This route is great to effectively just get rid of a loan.  Instead of paying $500.00 a month owed you pay an additional $200.00 to total $700.00 a month.  This reduces interest paid on the loan over all and helps you get out of debt quicker.  However, what are you giving up to rush out of debt?  A savings account, a new car, a vacation?  If you like this route but also like the idea of saving some money aside consider option 2 above.

5 - ( see extended interval repayment plans below )
I DO have a problem affording my current student loan repayment bill
Have no fear.  There are options available to relieve some of the stress of paying for that bill each month.

1 - Income based repayment plans
  • Allow you to pay a monthly bill which typically does not exceed 15% of your take home pay 
  •  Not everyone is eligible
  • Interest still accumulates over time
Not everyone is eligible for this program but income based repayment is a great option for lower income earners.  The exact cutoff for eligibility depends on your situation (weather married or single) and take home pay.  The monthly loan repayment amount due typically does not exceed 15% of your take home pay allowing you to afford that monthly bill.  Signing up usually requires a few weeks and proof of income usually with tax filings.

2 - Extended interval repayment plans
  •  Spreads a 10 year loan into a 25-30 year loan making payments lower each month
  • Easy to sign up for  
  • Less stress on your credit
  • Possibly more interest paid over the life of the loan
 What extended interval repayment plans do is give you the option of changing the standard 10 year repayment to a 15-30 year repayment depending on what is available through your loan processor.  It is very easy to do with just a few clicks.  Most accounts with over $30,000.00 owed are eligible for longer payment plans extending up to 25-30 years.  This can reduce the amount you owe instantly and you can still stay in auto pay to reduce your interest rate.  As a bonus if you apply for a mortgage the banker will see that you have 25 years to pay off your student loans rather than 10 years (lower monthly payment) allowing you to afford that housing loan easier.  The downside to this option is interest will always be there and will accumulate over the longer period of time resulting in the loan costing more.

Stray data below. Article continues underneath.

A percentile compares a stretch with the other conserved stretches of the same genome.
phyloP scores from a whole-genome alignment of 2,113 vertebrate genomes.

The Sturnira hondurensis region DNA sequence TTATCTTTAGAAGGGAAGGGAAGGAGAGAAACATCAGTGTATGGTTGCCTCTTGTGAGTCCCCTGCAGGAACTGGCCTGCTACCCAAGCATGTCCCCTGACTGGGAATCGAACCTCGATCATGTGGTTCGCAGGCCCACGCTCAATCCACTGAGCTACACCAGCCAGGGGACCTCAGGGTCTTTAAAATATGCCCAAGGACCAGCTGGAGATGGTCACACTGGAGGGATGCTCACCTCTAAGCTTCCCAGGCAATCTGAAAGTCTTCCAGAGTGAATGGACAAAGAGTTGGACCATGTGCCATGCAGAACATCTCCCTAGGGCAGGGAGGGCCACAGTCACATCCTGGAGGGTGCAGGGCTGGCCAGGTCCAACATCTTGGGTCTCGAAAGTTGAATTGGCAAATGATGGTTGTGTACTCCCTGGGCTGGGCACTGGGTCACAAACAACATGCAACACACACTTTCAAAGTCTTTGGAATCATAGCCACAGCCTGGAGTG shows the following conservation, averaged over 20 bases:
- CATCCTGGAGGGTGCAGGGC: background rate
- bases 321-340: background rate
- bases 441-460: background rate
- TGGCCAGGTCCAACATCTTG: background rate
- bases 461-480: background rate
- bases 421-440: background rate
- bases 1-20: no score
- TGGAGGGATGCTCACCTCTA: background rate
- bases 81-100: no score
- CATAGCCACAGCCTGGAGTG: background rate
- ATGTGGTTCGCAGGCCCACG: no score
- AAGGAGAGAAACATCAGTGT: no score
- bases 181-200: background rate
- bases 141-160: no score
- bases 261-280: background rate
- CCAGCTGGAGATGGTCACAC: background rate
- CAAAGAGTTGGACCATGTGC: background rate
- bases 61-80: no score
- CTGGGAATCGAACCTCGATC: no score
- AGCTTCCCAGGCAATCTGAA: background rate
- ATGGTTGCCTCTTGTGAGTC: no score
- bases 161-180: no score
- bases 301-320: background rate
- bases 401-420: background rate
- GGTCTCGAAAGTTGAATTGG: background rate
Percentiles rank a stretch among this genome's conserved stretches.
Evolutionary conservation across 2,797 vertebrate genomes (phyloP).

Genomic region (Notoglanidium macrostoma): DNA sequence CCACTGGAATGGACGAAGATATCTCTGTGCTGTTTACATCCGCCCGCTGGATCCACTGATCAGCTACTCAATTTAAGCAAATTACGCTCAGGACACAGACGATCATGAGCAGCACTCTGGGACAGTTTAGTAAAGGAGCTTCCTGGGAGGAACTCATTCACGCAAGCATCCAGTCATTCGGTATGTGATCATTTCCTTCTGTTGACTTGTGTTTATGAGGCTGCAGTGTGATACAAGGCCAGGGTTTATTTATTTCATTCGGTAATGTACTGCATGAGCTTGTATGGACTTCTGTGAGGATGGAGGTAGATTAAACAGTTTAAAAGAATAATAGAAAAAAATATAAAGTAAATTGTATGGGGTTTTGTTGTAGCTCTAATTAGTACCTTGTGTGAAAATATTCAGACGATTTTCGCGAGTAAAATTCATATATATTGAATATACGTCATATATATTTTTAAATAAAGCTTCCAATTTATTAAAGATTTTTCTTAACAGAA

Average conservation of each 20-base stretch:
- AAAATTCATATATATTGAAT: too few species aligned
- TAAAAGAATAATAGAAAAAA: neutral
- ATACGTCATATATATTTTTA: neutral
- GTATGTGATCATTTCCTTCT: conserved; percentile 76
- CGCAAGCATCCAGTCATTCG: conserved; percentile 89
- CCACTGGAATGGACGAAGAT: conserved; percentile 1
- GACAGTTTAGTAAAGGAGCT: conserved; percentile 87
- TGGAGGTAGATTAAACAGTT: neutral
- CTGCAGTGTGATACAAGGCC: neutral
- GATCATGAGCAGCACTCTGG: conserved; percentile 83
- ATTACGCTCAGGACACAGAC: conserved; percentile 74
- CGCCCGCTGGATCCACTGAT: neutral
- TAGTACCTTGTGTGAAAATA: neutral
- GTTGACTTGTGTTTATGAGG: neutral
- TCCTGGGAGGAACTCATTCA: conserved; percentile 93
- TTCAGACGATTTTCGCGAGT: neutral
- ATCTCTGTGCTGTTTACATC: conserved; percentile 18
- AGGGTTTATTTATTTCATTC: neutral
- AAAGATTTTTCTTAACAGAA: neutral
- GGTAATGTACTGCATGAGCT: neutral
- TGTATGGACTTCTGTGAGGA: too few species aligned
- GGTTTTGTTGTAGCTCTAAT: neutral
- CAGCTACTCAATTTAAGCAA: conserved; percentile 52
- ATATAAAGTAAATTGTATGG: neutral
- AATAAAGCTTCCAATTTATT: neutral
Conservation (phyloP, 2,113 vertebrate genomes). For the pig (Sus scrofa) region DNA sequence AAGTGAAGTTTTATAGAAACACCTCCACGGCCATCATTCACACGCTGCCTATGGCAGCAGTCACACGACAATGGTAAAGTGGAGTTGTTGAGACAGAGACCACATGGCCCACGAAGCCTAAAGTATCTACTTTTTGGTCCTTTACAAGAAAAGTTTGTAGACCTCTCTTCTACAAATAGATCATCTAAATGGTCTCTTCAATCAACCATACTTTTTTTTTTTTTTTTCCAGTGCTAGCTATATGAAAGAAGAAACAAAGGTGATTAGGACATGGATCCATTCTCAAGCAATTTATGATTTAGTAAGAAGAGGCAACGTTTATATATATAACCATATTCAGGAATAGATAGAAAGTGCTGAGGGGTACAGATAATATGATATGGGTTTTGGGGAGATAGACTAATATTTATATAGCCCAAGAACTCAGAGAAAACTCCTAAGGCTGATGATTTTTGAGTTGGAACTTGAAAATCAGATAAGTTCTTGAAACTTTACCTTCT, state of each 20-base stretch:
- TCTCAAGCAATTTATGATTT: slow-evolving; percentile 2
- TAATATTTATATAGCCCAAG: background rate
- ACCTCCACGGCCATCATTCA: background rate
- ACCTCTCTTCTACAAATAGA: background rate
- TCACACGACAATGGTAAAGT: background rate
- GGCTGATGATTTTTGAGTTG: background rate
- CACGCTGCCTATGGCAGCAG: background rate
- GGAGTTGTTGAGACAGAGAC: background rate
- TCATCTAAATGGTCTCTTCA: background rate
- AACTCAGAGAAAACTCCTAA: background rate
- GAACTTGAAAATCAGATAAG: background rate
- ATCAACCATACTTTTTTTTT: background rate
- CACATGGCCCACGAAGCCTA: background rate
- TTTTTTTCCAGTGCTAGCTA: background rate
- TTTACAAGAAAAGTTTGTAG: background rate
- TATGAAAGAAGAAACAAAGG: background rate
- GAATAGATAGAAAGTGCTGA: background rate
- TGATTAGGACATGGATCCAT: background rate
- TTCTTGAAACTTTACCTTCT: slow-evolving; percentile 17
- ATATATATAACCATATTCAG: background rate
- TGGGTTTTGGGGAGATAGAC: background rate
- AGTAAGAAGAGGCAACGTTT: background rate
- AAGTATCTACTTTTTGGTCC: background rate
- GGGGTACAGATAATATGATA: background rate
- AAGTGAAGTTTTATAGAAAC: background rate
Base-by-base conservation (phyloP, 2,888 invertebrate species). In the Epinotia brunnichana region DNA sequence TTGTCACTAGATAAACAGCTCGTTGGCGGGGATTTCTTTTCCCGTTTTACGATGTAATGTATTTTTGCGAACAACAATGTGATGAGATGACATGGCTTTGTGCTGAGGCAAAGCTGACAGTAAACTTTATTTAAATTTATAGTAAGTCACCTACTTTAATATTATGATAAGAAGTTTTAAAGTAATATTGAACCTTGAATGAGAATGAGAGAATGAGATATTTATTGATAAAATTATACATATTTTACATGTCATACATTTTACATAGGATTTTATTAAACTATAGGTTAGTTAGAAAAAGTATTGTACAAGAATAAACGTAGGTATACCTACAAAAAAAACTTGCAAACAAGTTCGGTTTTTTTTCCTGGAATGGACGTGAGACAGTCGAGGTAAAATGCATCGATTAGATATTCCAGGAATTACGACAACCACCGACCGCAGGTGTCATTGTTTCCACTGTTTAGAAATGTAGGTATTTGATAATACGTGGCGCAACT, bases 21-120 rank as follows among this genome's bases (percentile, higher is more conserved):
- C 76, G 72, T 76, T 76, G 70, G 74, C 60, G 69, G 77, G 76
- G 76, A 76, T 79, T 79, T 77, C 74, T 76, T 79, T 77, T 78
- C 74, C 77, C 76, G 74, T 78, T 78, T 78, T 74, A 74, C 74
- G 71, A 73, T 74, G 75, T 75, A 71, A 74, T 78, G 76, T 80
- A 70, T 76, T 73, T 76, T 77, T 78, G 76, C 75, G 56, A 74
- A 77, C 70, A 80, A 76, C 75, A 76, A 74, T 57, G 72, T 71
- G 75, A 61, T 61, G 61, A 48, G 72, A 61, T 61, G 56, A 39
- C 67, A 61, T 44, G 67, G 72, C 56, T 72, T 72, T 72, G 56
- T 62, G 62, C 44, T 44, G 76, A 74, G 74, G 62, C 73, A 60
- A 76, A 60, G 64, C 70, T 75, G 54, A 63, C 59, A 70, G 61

Even if you can afford your loan it may still be a good idea to extend the interval for 25-30 years.  Extending as mentioned takes less strain off your credit report (it will show that you owe less each month).  Although you have lowered your monthly amount due you can still make higher payments (if you want) and can pay the lower payment when you find yourself in need of more money.  Overall extending the interval can have advantages for both those with and without trouble affording their original monthly loan repayment bill.

3 - Deferment 
  • When your really in need of cash (or have none) you can owe nothing on your loans
  • Interest still accumulates
  • May require proof of hardship
Deferment refers to postponing loan repayments until a later time.  This should be used as an emergency option only.  If you find you are not able to pay you student loans with any of the methods above this may be your last option.  Deferment allows you to make zero payments for months at a time usually due to job loss or trouble finding a job.  The conditions may also extend to financial hardship such as starting your own business or emergency expenses.  Some processors allow you to defer with a just a few click on their website but others may require proof of financial hardship and a phone call.   Keep in mind everyday that you do not pay (or defer) payment you are gaining interest on your loans (and possible penalties and fees if applicable).

Tips for Everyone to Take Advantage of

  • Due to compounded daily interest on many loans - making weekly payments instead of once monthly payments can help reduce the amount of interest you pay over the life of the loan (paying $300.00 over 4 payments may serve you better than paying a one time $300.00 a month payment).  This practice tends to allow a larger percentage of your payment to be applied to principle rather than interest.

  • Always use the auto pay feature when able it will reduce your interest rate and total cost over the life of the loan

  • Interest paid on student loans is TAX DEDUCTIBLE (may lower the amount of money you owe on your income taxes) the savings are dependent on your current income.  Check latest tax deduction eligibility criteria at IRS.GOV to see if you are eligible for this tax write off. 

Have any of your own ideas/tips? Share them in the comments section!